3) Also Create a list of “best reviewers”, and give the reviewers some form of ranking.

    Or, in other words, think like amazon 🙂

  • I would suggest that in the sandbox area, that you don’t publicly show the number of downloads per add-on. This way, every plugin will get it’s fair share of usage among users.

  • There are so many extensions in the sandbox area, people will have to go to a certain amount of effort to find the ones that might be worth trying out. It might in fact be necessary to allow the number off downloads to be used as a way to let the good stuff rise to the top and get recognition. I guess you could also use the average rating, or a weighted combination of both.

    It looks to me like the way the sandbox has been set up (hard to find!) and the fact that it’s so very full, will mean that most of the marginal XPI’s will now be hosted off people’s own sites until they’re ready for primetime. Which seems ok really. Setting the quality bar higher to get into the official addons list will inspire people to put a bit more effort into their extensions. (You should see ours! We’ve really done the hard yards, and are looking forward to seeing what people think of it)

    I think an improvement to the system as above might be that developers are only allowed to submit/nominate their plugins for review a limited number of times per month, or whatever, to stop the review queue from getting crowded.

  • Thanks for the post! Martin

  • max1million

    I understand trying to improve the listings. But from what I’ve been reading, now instead of having perfectly good or new extensions at the end of the most popular list cause of fewer downloads and fewer updates to cause automatic downloads, they are hidden away in an if you find this section don’t bother cause they haven’t been tested or just aren’t any good section. And developer should wait for “several” users (how many) to find, test, and rate it (if they are ambitious enough) before it goes to a normal reviewer for approval to be added to the regular site. It seems to me that your shoving the oldest most popular even farther ahead of the rest, instead of trying to even out the playing field, which I thought was one of the goals.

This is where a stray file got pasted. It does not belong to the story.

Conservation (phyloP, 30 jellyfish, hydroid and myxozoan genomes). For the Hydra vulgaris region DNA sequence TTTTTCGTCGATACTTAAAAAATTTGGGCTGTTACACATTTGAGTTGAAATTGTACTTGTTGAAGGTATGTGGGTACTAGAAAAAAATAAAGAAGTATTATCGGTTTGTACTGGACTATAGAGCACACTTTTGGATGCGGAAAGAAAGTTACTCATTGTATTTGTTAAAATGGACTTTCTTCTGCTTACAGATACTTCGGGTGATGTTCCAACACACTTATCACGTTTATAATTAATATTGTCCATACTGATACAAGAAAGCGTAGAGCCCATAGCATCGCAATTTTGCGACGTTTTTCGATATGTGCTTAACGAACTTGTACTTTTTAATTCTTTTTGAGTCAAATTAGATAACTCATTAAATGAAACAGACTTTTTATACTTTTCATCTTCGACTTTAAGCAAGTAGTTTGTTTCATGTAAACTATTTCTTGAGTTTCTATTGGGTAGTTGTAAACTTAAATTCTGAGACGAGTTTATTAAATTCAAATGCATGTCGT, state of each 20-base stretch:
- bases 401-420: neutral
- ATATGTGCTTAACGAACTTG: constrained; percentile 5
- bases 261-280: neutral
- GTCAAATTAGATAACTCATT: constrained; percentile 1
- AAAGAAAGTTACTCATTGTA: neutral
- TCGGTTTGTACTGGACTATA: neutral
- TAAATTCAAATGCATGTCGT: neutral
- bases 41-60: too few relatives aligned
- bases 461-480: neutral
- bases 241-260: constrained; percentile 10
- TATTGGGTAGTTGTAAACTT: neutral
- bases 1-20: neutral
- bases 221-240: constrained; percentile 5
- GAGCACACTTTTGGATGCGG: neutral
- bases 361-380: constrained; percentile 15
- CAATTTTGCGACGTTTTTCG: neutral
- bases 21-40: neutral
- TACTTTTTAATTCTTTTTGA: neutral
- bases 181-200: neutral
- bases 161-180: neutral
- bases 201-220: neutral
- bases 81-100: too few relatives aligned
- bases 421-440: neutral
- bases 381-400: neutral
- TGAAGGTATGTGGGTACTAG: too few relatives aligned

I think actually having them reviewed and possibly adding Reviewer(‘s) comments to the addon’s page, above “User Comments” (ratings), would be better. My recent addition (new) at just over 3000 downloads this week and over 6000 total on the old site, has but one User Comment (just added). Since it is Sandboxed (along with the older but current rest of mine) on new site, common user probaly won’t even find it (them) after switch over. Of the 6 that I’ve uploaded my current total average rating is 4.14 with the worst being 2.75(fair or not). Should I even bother to update if they just get thrown in the junk bin anyway?

  • Hi I develop a Toolbar(spyware free 😉 ) for an small audience. The extension is not “great” but I’ts far better then the first version I got accepted att addons.moz.(what were you thinking, it was 99% based on thinkgeek toolbar and had like 3 google buttons and a search field… *heh*).

    Well, I realy dont need to get my Extension _listed_ at AMO, I have a small Swedish-speaking audience, BUT du to all restriktions(installing from other sites then addons.moz. is a no-no, gives a warning and I like the update function/comment system). Wouldnät it be possible to to just host and not list smaller extension and “auto generated toolbars”? If a user at a site would like to install the spyware-free extension, why not host it? Even if its not interesting for some users, others may like those extension. I have no problem with autogenerated-extension etc. No matcher if its I would love to have my small, crappy extensions hosted for at AMO for _MY_ users, not to get downloads(or maby a little). How ‘baut it?

    And what extension is trusted?

  • Ohh, I know, my English is sooo good. Well the point is, host those autogenerated toolbars etc but let the site link to ’em and dont list them.

    I would like to think that mozilla is a place for all kinds of addons…

  • Hey all, great informations on this site. Jürgen from Germany 🙂

  • Daniel

    I’ve gotten into the sandbox, but I can’t install anything. The install button is red instead of green, and addons don’t install.

  • Thanks for the post, guys! perfect informations. John